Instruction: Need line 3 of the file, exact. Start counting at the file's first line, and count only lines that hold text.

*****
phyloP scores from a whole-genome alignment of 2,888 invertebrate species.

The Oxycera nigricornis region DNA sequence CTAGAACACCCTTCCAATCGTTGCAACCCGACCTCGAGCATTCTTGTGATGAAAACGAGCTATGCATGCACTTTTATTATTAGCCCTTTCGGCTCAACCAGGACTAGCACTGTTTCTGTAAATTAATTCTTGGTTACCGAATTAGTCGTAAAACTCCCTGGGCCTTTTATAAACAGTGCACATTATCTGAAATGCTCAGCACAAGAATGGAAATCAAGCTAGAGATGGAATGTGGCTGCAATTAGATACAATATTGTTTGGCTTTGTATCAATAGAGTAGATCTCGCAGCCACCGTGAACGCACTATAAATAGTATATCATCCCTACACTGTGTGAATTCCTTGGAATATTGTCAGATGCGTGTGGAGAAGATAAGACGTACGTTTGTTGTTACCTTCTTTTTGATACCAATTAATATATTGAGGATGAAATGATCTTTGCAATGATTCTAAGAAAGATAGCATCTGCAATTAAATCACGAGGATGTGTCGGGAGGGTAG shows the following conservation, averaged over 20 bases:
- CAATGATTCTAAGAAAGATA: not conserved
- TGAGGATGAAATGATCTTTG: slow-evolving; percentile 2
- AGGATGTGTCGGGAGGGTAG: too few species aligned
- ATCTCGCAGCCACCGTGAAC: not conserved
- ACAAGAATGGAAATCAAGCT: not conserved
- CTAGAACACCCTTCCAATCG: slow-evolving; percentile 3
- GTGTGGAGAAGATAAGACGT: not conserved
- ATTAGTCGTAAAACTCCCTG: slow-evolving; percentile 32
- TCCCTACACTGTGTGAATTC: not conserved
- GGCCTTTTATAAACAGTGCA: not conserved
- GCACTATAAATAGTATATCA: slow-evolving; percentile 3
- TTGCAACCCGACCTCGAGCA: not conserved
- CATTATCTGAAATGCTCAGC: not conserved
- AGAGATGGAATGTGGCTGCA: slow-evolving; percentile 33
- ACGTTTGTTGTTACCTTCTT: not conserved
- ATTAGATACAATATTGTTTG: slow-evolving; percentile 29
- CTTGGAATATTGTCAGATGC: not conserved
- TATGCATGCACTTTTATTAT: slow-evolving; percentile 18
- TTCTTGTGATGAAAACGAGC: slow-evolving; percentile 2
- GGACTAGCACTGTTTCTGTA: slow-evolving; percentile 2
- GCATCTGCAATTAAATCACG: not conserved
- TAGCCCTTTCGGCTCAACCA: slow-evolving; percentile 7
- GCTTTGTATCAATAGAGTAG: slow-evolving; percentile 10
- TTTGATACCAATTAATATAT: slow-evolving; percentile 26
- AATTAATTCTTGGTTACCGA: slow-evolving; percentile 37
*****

- CAATGATTCTAAGAAAGATA: not conserved